WASHINGTON – Last week, Rep. Michele Bachmann called health care legislative provisions a “deceitful cover-up” and a “legislative fraud” and demanded that President Obama and senior Democrats in Congress apologize to the American people.
On Thursday, she posted a YouTube video making her case (above). And then she repeated her comments Friday.
Then, on “Meet the Press” Sunday, Bachmann continued her theme, telling host David Gregory “that secretly, unbeknownst to members of Congress, over $105 billion was hidden in the ObamaCare legislation to fund the implementation of ObamaCare. This is something that wasn’t known.”
I didn’t understand Bachmann’s logic when she first made the claims, and I don’t get it today. Allow me to explain why.
First: All of this was written in the bill. It was a 2,000-page behemoth, sure, but no one (Bachmann included) is contesting that it’s all in there. And second: House members had nearly three full months to read the final version of the bill before they voted on it.
When I asked Bachmann spokesman Doug Sachtleben about this on Friday, he said there’s no question this was written in the bill. It is, he said, a question of emphasis in debate.
“Clearly the language was there, but at the same time it was not made evident to members,” he said. “This information is really just now coming to the surface the way that it should.”
Bachmann said on “Meet the Press” that the information was made known in a Congressional Research Service study, and when I asked for a copy of that study, her office pointed me to an article from former Oklahoma Rep. Ernest Istook, now at the conservative Heritage Foundation, which contains a link to the study.
Although Bachmann told Gregory that the CRS study came out in February, it’s in fact dated Oct. 14. That’s a fairly minor discrepancy though, if you follow Sachtleben’s logic, because CRS studies very rarely get any emphasis unless someone pounces on it, and the Istook article highlighting it, which seems to have sparked the recent emphasis, was from February and is based on a study he did for Heritage dated January 27.
Give her the benefit of the doubt on that, right? Maybe, but CRS simply pulled out examples from the bill’s text, and again, no one’s disputing that it’s all in there. And Democrats say it was highlighted well before that.
“CBO had all of this in their estimates and it was all paid for,” said one senior Democratic aide. “CBO estimates included its cost and despite it, CBO said [the] bill will still reduce the deficit by 230 billion over the next 10 years.”
“It is just unbelievable.”
It’s important to note here that nothing has been added to the health reform law since it passed.
The only modification so far was the House and Senate voting on separate provisions to repeal a tax reporting requirement, but those will have to be merged later and the two chambers are way apart on the details (because the Democratic-held Senate’s plan to recover the $44 billion lost by the change is to not have a plan and instead let the White House figure it out and the Republican led House prefers to institute a whacking-great tax increase).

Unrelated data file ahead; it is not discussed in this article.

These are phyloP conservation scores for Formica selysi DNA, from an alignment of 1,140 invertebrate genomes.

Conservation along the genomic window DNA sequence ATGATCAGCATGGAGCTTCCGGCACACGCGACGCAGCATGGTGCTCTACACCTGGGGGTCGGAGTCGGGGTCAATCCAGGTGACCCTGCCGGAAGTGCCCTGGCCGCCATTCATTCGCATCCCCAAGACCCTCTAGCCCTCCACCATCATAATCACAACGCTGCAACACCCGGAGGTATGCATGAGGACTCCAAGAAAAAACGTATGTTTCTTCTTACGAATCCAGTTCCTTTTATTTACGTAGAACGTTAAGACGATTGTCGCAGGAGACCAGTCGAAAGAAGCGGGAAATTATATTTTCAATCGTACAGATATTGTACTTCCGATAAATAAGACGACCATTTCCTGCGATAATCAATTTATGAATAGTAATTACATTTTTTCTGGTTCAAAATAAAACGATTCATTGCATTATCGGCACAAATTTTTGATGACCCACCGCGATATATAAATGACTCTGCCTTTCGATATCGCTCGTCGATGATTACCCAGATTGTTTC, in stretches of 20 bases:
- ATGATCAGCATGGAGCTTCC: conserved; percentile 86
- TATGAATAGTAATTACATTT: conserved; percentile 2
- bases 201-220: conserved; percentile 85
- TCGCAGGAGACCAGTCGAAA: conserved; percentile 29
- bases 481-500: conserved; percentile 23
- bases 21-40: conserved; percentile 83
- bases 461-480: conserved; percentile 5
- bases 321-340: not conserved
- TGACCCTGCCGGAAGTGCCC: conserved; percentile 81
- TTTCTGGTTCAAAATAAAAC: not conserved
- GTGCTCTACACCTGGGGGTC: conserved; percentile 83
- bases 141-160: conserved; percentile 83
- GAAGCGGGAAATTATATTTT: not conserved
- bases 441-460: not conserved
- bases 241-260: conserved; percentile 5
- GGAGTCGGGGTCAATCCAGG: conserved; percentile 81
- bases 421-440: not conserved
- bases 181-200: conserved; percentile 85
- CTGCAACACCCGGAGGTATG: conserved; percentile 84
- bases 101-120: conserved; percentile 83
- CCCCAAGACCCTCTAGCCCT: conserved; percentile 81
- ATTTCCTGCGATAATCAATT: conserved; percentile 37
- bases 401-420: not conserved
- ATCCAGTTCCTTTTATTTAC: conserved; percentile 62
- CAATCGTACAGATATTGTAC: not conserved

But I digress. The key point here: Nothing that Congress authorized in the health reform law has been changed yet, so we’re just talking about language in the original bill.
Back to Bachmann on “Meet the Press,” this time about the time members had to read the thing:
“I think that President Obama needs to give back that $105 billion that they already appropriated. They have tied the hands of Congress for the next eight years, David. They already appropriated this money. Members of Congress didn’t even know this money was in the bill because we couldn’t read the bill before it was passed, because it wasn’t given to us but hours before we had to vote for it. That’s why Speaker Pelosi famously said, we have to pass the bill to know what’s in it. Members of Congress weren’t even given the courtesy of time to read the bill. This $105 billion has to be given back before we can start any other discussions.”
One could make the argument that there wasn’t the time to read the bill before the House originally passed it, maybe.
Though it had been exhaustively debated throughout the preceding 10 months, technically the debate on the House bill began on Oct. 7, 2009, and concluded with the House passing it the next day.
But that wasn’t the end of the story, and that’s where I lose Bachmann on her claim that no one had time to read the thing.
The Senate made numerous changes to the bill and, on Christmas Eve, cleared the amended bill on a 60-40 vote. The idea was that the House and Senate would agree to a compromise bill and then re-vote, and the new bill would go through. But that’s not what happened. Republican Scott Brown won the Massachusetts Senate seat that had been held by Democrat Ted Kennedy, and all of the sudden the Dems’ 60-vote bloc in the Senate was broken.
So on March 21, almost three full months after the Senate passed its health care bill, the House voted on that. It passed 219-212, and the president signed it shortly thereafter.
Far from not having “the courtesy of time to read the bill,” the House had nearly three months to read the final version.
And after reporting on this for two days now, I guess I still don’t understand Bachmann’s logic on this one.